@omgold My mesh is already separate objects. Duplicating the material had already occurred to me and I wanted to avoid that - preferred to use one material as it’s less confusing when applying to the surfaces. I did try to use your third option (vertex colour / vertex paint) but didn’t really understand this so I opted for @DNorman’s solution of triplanar mapping. I think this was the solution I mentioned in my original question but didn’t know how to implement. The example given was clear (once I figured out I needed to use Mix Shader nodes instead of the Colour Add nodes). This is my end result:

Works well on a cube but needs finessing on other shapes.

-For 2

I added a Fresnel node as suggested and it helped a little. Tried using non-sharp settings on the glossy with some roughness and no significant difference. As I solved question 1 the reflection improved a little. I think perhaps the displacement might be an issue so am going to continue to play with those settings to see if it improves more.

I just noticed you connect a color to the displacement output. actually there should be a displacment node be in between.

The last result indeed looks very odd. Like plain diffuse plus a few fireflies. Maybe the above is the reason for that?

What did you use for lighting? To test glossy you should have a nontrivial light setup. I often use HDRIs for that.

If you could post the blend file I can look what is going on.


Here is a pared down version of the blend -

I’m using two area lights and a HDRI. The area light named Sun doesn’t allow much light into the space (in the original there are blinds and curtains on the window so I have blocked the window out in this blend). The majority of the light comes from the area light named Flash light. I’ve added a Displacement node as you suggested.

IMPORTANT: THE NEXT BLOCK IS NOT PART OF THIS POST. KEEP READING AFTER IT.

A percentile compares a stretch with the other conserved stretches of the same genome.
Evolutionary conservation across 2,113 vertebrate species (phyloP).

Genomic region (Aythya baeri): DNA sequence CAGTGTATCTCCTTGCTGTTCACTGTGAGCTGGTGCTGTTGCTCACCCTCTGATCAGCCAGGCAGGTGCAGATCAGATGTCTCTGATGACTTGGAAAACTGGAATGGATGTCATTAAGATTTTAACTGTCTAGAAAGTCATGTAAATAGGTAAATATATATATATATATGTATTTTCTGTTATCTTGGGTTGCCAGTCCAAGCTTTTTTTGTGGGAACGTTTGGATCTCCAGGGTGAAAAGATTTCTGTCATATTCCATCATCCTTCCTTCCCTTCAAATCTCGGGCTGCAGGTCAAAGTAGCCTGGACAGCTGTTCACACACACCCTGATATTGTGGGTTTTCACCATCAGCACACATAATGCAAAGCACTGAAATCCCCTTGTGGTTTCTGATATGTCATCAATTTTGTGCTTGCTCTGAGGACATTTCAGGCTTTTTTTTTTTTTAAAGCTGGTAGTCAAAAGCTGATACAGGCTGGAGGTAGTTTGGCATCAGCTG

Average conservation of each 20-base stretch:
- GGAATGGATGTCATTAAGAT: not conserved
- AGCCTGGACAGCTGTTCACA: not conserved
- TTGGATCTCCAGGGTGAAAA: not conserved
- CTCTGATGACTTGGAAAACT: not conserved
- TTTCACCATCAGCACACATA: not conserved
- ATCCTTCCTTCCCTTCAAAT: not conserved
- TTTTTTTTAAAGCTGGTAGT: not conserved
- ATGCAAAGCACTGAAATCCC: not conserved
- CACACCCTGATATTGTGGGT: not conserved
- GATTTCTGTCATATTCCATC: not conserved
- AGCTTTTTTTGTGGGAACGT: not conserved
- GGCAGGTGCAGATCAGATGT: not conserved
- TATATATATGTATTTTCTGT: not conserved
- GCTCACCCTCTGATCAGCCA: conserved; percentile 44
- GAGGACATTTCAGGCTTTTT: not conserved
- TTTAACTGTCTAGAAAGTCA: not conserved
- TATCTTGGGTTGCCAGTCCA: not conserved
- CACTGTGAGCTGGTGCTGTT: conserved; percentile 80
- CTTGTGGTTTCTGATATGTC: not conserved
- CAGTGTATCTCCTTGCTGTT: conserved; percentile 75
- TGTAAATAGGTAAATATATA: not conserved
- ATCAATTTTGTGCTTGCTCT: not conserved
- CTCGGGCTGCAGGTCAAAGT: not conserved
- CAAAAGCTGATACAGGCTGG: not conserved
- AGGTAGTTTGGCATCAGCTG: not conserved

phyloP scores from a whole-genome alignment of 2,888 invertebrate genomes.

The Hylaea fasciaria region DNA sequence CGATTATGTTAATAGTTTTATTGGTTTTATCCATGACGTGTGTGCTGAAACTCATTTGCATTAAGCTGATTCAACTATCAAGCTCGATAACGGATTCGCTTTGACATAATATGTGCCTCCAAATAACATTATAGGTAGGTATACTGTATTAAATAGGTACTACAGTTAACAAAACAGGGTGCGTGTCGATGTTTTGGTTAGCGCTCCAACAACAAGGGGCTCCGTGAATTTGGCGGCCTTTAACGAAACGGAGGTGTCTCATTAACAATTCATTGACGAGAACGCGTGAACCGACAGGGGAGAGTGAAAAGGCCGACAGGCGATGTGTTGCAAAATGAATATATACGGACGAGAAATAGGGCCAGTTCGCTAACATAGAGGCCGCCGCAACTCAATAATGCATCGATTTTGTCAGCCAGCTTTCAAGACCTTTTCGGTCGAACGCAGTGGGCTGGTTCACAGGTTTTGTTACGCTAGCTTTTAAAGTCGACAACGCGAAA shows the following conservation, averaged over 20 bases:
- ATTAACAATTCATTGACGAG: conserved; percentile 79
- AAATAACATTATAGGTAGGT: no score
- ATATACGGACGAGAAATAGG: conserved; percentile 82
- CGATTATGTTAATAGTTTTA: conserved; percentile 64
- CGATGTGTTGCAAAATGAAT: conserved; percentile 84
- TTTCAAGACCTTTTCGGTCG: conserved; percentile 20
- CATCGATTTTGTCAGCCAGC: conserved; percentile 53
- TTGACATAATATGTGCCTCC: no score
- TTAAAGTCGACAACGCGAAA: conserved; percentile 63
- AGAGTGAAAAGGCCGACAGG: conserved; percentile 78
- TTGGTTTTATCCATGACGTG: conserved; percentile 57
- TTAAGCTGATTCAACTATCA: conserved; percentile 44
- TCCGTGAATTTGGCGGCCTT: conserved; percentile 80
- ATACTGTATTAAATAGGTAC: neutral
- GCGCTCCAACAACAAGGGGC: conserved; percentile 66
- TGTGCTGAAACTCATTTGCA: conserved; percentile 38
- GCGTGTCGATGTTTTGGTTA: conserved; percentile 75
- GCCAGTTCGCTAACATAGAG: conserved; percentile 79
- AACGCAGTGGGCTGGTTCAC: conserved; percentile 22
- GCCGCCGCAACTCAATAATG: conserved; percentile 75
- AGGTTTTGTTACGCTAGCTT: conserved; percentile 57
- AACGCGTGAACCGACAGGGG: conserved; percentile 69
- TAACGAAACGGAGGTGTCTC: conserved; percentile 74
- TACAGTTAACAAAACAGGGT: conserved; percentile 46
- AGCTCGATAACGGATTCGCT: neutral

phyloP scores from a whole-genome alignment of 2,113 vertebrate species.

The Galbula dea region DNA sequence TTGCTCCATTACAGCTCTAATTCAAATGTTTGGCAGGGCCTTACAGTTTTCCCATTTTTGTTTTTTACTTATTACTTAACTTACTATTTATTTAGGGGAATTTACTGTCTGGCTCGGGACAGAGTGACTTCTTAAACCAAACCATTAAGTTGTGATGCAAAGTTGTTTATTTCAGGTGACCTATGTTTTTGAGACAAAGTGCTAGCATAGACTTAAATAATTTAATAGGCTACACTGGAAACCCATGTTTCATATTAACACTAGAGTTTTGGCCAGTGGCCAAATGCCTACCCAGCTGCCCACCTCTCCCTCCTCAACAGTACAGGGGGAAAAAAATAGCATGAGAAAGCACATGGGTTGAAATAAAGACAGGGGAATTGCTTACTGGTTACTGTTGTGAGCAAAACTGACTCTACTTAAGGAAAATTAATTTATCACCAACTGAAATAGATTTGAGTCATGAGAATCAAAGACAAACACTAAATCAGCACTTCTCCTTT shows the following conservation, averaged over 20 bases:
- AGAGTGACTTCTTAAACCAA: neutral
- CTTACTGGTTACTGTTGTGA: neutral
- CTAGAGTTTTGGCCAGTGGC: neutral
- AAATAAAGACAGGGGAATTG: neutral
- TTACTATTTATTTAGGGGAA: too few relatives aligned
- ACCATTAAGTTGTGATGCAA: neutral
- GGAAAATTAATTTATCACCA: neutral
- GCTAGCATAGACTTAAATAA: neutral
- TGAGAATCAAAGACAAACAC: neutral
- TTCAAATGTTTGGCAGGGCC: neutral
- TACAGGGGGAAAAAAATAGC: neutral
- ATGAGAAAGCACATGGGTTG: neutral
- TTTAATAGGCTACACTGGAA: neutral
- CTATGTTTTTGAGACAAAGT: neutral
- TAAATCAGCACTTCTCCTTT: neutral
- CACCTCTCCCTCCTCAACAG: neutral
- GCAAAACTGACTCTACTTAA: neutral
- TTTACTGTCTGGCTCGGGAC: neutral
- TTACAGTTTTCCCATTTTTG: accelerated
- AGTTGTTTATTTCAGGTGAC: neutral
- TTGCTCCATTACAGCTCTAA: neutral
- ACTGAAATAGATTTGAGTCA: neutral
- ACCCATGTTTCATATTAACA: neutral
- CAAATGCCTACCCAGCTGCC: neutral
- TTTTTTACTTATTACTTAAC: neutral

Many thanks in advance.

Thanks. Unfortunately I don’t have any more time today.

What I found so far:

  • I don’t think you can combine displacements like this, with a color mix. You can color mix normals, if you use bump nodes instead of the displacement output, though. Also feed the texture into the height input of the displacement node, not the normal input.
  • doing that, reducing the displacment scale value and increasing the glossy roughness improves for me the situation so far as that shaders work as expected. might be tuning the displacement scale, the glossy roughness and the glossy brighness (via the HSV node) is enough to give you the look you want. would have to try.

Okay. I fixed some things for you:

  • reduced displacment scale and connected texture correctly
  • Fresnel mixing of glossy was reversed
  • tweaked glossy color and roughness a bit

It certainly isn’t yet the final result you want. Also the lighting I used is different, not having the image textures. But there is a sensibly working glossy now which you can gon on tweaking.

I don’t think you can combine displacements like this, with a color mix. You can color mix normals, if you use bump nodes instead of the displacement output, though

Am I understanding this correctly? Swap out the displacement with a bump (as in the image) or do I lose the Add nodes that are combining the displacements?

Many thanks. It’s definitely looking much better.